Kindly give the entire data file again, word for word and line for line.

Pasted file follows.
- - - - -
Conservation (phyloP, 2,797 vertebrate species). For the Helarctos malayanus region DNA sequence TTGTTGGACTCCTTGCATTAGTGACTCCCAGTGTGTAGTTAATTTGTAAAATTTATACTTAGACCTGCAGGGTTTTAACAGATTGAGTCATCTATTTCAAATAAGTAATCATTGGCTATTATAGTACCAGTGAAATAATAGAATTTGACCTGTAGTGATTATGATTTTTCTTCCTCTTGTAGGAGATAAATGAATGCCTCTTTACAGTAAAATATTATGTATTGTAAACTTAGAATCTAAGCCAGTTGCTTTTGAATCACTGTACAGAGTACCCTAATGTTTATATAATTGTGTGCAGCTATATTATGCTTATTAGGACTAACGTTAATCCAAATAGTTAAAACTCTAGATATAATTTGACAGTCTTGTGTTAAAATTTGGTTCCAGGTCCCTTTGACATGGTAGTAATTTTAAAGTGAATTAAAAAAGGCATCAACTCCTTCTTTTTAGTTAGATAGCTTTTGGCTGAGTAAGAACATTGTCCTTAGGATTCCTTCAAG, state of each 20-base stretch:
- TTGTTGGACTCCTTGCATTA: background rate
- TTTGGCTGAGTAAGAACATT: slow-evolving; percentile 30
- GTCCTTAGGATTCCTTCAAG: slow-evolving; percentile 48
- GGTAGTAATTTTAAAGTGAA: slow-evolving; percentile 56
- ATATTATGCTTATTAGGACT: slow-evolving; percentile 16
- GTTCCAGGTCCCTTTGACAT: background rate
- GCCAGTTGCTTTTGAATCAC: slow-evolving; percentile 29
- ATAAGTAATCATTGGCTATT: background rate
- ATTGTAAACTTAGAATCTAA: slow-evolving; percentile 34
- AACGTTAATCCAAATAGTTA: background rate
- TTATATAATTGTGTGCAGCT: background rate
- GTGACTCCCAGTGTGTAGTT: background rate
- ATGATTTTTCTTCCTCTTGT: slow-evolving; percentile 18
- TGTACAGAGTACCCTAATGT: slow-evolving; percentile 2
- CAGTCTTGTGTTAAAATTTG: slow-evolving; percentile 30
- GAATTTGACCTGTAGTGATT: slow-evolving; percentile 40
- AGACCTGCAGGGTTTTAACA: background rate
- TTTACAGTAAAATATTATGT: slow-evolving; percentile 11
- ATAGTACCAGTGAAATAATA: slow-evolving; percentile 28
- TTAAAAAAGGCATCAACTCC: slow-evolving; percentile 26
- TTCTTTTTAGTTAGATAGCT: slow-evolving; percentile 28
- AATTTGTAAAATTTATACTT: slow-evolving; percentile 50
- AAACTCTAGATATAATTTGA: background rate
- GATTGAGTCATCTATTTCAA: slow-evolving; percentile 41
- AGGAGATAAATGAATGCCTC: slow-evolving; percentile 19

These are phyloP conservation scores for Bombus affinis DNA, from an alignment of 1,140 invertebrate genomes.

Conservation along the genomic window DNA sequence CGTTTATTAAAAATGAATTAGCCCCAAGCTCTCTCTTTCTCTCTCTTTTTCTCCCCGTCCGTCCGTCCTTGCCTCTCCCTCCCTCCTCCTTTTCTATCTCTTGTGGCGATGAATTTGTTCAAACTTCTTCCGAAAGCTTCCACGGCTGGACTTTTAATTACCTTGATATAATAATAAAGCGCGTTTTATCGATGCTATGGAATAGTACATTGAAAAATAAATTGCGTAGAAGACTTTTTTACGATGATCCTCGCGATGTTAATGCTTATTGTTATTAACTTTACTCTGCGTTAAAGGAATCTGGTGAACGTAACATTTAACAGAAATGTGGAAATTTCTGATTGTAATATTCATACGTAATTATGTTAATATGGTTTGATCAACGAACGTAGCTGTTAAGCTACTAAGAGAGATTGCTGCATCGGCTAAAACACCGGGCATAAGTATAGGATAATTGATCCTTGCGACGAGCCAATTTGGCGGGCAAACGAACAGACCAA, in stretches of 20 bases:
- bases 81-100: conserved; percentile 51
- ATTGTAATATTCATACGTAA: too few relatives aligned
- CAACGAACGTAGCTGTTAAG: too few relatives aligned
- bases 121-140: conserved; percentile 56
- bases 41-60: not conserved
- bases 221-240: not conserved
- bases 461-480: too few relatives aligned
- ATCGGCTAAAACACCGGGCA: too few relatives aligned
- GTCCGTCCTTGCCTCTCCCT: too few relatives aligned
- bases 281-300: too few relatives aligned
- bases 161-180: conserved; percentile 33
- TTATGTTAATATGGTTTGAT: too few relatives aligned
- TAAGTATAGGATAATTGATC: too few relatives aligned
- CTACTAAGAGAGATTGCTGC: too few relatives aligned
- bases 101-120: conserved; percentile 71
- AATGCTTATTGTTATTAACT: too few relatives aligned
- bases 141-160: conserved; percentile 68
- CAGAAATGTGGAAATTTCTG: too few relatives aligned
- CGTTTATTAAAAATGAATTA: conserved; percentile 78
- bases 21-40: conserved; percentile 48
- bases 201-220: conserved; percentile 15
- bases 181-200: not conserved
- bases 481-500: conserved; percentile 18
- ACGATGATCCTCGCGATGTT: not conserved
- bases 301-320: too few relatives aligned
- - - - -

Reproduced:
Conservation (phyloP, 2,797 vertebrate species). For the Helarctos malayanus region DNA sequence TTGTTGGACTCCTTGCATTAGTGACTCCCAGTGTGTAGTTAATTTGTAAAATTTATACTTAGACCTGCAGGGTTTTAACAGATTGAGTCATCTATTTCAAATAAGTAATCATTGGCTATTATAGTACCAGTGAAATAATAGAATTTGACCTGTAGTGATTATGATTTTTCTTCCTCTTGTAGGAGATAAATGAATGCCTCTTTACAGTAAAATATTATGTATTGTAAACTTAGAATCTAAGCCAGTTGCTTTTGAATCACTGTACAGAGTACCCTAATGTTTATATAATTGTGTGCAGCTATATTATGCTTATTAGGACTAACGTTAATCCAAATAGTTAAAACTCTAGATATAATTTGACAGTCTTGTGTTAAAATTTGGTTCCAGGTCCCTTTGACATGGTAGTAATTTTAAAGTGAATTAAAAAAGGCATCAACTCCTTCTTTTTAGTTAGATAGCTTTTGGCTGAGTAAGAACATTGTCCTTAGGATTCCTTCAAG, state of each 20-base stretch:
- TTGTTGGACTCCTTGCATTA: background rate
- TTTGGCTGAGTAAGAACATT: slow-evolving; percentile 30
- GTCCTTAGGATTCCTTCAAG: slow-evolving; percentile 48
- GGTAGTAATTTTAAAGTGAA: slow-evolving; percentile 56
- ATATTATGCTTATTAGGACT: slow-evolving; percentile 16
- GTTCCAGGTCCCTTTGACAT: background rate
- GCCAGTTGCTTTTGAATCAC: slow-evolving; percentile 29
- ATAAGTAATCATTGGCTATT: background rate
- ATTGTAAACTTAGAATCTAA: slow-evolving; percentile 34
- AACGTTAATCCAAATAGTTA: background rate
- TTATATAATTGTGTGCAGCT: background rate
- GTGACTCCCAGTGTGTAGTT: background rate
- ATGATTTTTCTTCCTCTTGT: slow-evolving; percentile 18
- TGTACAGAGTACCCTAATGT: slow-evolving; percentile 2
- CAGTCTTGTGTTAAAATTTG: slow-evolving; percentile 30
- GAATTTGACCTGTAGTGATT: slow-evolving; percentile 40
- AGACCTGCAGGGTTTTAACA: background rate
- TTTACAGTAAAATATTATGT: slow-evolving; percentile 11
- ATAGTACCAGTGAAATAATA: slow-evolving; percentile 28
- TTAAAAAAGGCATCAACTCC: slow-evolving; percentile 26
- TTCTTTTTAGTTAGATAGCT: slow-evolving; percentile 28
- AATTTGTAAAATTTATACTT: slow-evolving; percentile 50
- AAACTCTAGATATAATTTGA: background rate
- GATTGAGTCATCTATTTCAA: slow-evolving; percentile 41
- AGGAGATAAATGAATGCCTC: slow-evolving; percentile 19

These are phyloP conservation scores for Bombus affinis DNA, from an alignment of 1,140 invertebrate genomes.

Conservation along the genomic window DNA sequence CGTTTATTAAAAATGAATTAGCCCCAAGCTCTCTCTTTCTCTCTCTTTTTCTCCCCGTCCGTCCGTCCTTGCCTCTCCCTCCCTCCTCCTTTTCTATCTCTTGTGGCGATGAATTTGTTCAAACTTCTTCCGAAAGCTTCCACGGCTGGACTTTTAATTACCTTGATATAATAATAAAGCGCGTTTTATCGATGCTATGGAATAGTACATTGAAAAATAAATTGCGTAGAAGACTTTTTTACGATGATCCTCGCGATGTTAATGCTTATTGTTATTAACTTTACTCTGCGTTAAAGGAATCTGGTGAACGTAACATTTAACAGAAATGTGGAAATTTCTGATTGTAATATTCATACGTAATTATGTTAATATGGTTTGATCAACGAACGTAGCTGTTAAGCTACTAAGAGAGATTGCTGCATCGGCTAAAACACCGGGCATAAGTATAGGATAATTGATCCTTGCGACGAGCCAATTTGGCGGGCAAACGAACAGACCAA, in stretches of 20 bases:
- bases 81-100: conserved; percentile 51
- ATTGTAATATTCATACGTAA: too few relatives aligned
- CAACGAACGTAGCTGTTAAG: too few relatives aligned
- bases 121-140: conserved; percentile 56
- bases 41-60: not conserved
- bases 221-240: not conserved
- bases 461-480: too few relatives aligned
- ATCGGCTAAAACACCGGGCA: too few relatives aligned
- GTCCGTCCTTGCCTCTCCCT: too few relatives aligned
- bases 281-300: too few relatives aligned
- bases 161-180: conserved; percentile 33
- TTATGTTAATATGGTTTGAT: too few relatives aligned
- TAAGTATAGGATAATTGATC: too few relatives aligned
- CTACTAAGAGAGATTGCTGC: too few relatives aligned
- bases 101-120: conserved; percentile 71
- AATGCTTATTGTTATTAACT: too few relatives aligned
- bases 141-160: conserved; percentile 68
- CAGAAATGTGGAAATTTCTG: too few relatives aligned
- CGTTTATTAAAAATGAATTA: conserved; percentile 78
- bases 21-40: conserved; percentile 48
- bases 201-220: conserved; percentile 15
- bases 181-200: not conserved
- bases 481-500: conserved; percentile 18
- ACGATGATCCTCGCGATGTT: not conserved
- bases 301-320: too few relatives aligned